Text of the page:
Wednesday Night #826 End-of the-Year

Written by  //  December 31, 1997  //  Gerald Ratzer, Reports, Wednesday Nights  //  No comments

31 December 1997
Canadian Politics
Asked for comments on the local political scene, our resident MNA said he felt that people were tired of the separation and sovereignty debate. Due to the “Fatigue Factor” this item was not pursued!

Leadership
Given the sorry state of the political debate, the host suggested that lack of leadership was the root of the problem and asked the guests to name an outstanding example of a leader from this century.
Examples offered included Winston Churchill (1874-1965), Pierre Trudeau (Prime Minister – elected 20 April 1968, resigned 24 Feb ’84), Franklin D. Roosevelt (1882-1945, elected US President 1932), and Mahatma Gandhi. The role played by John F. Kennedy was important because he inspired a new, younger generation to take up public service. It must be admitted that Hitler and Stalin also possessed the qualities of leadership despite their abhorrent political and social philosophies.
Their contributions, merits and demerits were discussed. Important attributes were vision and the ability to motivate people to achieve their full potential, in many cases under very difficult circumstances. On the downside, Trudeau was blamed for his legacy to Canada of a national debt of $200 billion, totally generated during his term of office. This has since grown to over $600 billion because not even the interest has been paid over the last fifteen years. Ontario and Education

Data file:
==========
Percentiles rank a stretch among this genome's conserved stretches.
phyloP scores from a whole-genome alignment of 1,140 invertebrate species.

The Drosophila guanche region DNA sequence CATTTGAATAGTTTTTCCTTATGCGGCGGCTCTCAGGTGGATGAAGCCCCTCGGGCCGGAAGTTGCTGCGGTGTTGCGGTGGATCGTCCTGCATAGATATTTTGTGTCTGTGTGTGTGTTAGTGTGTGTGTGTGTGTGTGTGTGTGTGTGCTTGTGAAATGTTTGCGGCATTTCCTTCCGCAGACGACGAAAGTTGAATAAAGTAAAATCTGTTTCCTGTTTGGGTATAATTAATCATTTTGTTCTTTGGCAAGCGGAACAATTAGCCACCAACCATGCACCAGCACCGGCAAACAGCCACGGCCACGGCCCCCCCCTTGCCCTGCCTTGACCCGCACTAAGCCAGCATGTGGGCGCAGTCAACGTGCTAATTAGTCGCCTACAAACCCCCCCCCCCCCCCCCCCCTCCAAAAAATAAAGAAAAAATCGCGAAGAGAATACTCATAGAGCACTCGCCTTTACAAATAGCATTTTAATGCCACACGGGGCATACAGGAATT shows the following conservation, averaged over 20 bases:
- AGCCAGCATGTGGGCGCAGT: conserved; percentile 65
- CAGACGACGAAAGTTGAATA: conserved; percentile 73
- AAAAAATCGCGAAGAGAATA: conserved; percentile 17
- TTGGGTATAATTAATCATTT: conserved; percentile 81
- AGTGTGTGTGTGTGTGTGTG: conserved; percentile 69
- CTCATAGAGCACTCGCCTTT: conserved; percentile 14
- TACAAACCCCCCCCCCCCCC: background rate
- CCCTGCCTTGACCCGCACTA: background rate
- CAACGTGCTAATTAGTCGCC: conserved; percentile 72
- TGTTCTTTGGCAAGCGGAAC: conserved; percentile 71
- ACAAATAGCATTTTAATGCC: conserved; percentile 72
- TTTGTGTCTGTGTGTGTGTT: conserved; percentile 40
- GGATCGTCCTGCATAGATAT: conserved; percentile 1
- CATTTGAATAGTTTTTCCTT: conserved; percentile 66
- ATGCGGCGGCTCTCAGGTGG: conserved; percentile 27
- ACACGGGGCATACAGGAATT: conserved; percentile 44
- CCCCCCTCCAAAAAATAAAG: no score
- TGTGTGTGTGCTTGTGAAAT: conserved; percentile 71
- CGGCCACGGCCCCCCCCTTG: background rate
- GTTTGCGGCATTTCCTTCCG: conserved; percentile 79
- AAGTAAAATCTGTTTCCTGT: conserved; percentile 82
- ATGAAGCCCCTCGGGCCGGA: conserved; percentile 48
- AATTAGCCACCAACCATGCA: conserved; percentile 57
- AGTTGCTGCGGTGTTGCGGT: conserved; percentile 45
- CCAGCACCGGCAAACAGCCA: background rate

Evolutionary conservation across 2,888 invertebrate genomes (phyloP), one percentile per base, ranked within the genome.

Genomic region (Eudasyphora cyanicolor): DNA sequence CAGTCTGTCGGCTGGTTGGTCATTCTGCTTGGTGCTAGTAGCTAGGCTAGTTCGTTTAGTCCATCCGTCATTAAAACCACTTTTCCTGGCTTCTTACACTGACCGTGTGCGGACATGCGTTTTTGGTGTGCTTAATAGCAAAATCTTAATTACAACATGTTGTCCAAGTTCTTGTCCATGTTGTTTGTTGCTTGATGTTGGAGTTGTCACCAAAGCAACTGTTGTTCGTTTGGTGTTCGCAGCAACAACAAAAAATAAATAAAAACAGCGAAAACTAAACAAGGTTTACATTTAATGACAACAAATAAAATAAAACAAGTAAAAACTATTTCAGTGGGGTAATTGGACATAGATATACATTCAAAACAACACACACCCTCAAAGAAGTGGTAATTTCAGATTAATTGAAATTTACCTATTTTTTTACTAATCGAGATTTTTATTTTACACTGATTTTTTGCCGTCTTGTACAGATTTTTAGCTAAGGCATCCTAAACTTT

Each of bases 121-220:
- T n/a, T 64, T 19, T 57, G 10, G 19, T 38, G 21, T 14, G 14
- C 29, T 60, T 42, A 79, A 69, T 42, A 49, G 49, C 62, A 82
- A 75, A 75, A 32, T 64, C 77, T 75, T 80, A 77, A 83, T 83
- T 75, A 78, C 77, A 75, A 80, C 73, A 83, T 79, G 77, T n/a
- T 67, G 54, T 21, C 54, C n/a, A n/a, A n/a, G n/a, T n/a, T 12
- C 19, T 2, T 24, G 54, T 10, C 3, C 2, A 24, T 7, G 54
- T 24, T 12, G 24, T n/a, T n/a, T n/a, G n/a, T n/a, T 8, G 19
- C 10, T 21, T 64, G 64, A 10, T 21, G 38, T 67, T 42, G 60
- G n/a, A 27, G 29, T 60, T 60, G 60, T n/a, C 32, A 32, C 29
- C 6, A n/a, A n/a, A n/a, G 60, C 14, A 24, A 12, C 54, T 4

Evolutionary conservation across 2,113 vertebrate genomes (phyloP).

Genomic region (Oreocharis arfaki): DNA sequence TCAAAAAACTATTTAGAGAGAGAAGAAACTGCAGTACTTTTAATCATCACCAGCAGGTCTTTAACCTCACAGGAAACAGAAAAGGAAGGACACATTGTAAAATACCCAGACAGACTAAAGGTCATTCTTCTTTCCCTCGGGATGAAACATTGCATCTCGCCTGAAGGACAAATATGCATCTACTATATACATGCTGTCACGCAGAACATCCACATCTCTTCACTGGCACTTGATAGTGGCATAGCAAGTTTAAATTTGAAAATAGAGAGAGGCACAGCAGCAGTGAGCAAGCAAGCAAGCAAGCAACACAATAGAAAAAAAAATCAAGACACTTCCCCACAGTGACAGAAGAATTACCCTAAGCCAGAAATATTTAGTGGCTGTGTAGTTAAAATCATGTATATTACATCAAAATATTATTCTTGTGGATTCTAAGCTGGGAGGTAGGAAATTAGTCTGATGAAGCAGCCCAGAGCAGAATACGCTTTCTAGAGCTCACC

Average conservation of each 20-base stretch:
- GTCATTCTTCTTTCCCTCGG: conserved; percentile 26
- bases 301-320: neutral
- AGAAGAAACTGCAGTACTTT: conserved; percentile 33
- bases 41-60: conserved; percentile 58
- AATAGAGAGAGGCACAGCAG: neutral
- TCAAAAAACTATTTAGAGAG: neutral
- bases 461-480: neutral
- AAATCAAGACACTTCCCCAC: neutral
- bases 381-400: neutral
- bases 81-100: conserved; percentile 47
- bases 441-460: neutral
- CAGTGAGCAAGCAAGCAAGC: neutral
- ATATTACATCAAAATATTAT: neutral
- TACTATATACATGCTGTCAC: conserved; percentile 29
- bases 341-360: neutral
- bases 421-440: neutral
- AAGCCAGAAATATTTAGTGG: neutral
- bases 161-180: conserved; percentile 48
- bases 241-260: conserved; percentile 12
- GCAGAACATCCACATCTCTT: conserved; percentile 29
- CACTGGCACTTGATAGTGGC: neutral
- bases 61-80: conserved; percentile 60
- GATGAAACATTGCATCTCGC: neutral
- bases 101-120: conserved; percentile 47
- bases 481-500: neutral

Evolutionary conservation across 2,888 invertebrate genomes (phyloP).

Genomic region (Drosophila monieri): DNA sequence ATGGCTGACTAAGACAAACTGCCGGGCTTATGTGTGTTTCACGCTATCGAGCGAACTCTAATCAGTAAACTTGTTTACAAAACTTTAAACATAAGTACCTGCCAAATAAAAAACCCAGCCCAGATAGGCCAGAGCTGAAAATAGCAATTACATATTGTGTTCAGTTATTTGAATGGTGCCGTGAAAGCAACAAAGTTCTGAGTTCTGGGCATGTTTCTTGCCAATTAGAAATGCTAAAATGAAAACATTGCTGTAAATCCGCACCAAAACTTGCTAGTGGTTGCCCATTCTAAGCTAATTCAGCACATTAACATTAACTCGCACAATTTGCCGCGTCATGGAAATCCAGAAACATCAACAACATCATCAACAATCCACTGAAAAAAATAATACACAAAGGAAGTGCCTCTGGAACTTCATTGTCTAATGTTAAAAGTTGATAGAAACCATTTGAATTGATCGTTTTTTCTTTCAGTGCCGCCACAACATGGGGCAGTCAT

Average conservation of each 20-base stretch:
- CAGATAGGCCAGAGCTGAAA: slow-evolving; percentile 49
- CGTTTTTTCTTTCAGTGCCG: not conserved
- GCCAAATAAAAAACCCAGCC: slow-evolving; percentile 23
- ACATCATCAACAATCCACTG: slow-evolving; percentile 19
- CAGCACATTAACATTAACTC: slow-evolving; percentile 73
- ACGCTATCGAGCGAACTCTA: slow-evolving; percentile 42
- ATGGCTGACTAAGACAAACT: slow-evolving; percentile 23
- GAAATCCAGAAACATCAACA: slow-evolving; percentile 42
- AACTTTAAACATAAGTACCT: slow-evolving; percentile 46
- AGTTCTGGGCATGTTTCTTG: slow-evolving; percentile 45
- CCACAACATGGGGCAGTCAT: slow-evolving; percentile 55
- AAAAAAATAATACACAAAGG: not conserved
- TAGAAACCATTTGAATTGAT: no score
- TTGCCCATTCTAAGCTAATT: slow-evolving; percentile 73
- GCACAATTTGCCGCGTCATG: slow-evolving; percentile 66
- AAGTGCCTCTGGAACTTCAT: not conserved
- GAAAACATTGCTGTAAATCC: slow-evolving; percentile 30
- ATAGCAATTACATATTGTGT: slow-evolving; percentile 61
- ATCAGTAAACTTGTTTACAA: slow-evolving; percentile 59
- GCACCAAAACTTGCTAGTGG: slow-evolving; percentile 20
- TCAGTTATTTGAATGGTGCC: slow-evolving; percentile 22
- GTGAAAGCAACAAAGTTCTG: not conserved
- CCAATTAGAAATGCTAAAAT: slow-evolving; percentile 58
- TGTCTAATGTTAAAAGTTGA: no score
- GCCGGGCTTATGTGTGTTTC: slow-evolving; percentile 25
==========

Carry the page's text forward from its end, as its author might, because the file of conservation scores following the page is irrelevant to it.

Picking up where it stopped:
A visitor from Ontario was asked to comment on the changes in the provincial Educational Policy and the resulting teachers strike. The discussion focused on the poor performance of Ontario students in the three Rs that have led some parents to supplement the public education with extra (private) mathematics and literary skills training. Also recommended was a set of enforced educational standards. That is, students who do not pass set examinations are failed and forced to repeat the year until they do pass. The role of the Federal Government was debated. Is there a need to impose some national criteria? The visiting “Minister of Education” from Ontario was given a good counter argument from a teacher’s perspective.

The European Union
Question: Will the European Union, and in particular the Monetary Union, succeed?
Answer: While the euro may not be widely accepted in Europe and on international money exchanges initially, it is clear that future success for the EU depends on cooperation, especially in the trade area. Those that are slow to join in the EU initiatives (e.g. UK) will find themselves left behind. In the long run – ethnic, religious, social and political differences will have to be respected and accommodated as part of the greater trend to globalization.

Auld Lang Syne
As the New Year approached, those present thanked the Nicholsons for another stimulating evening and wished them many more in 1998. Following the traditional New Year exchanges of toasts, good wishes and embraces, the subject inevitably turned to the Millennium.

On that note, the celebration of Wednesday Night, December 31st ended without further taxing the participants!
Minuted by: Gerald Ratzer, Computer Science, McGill 

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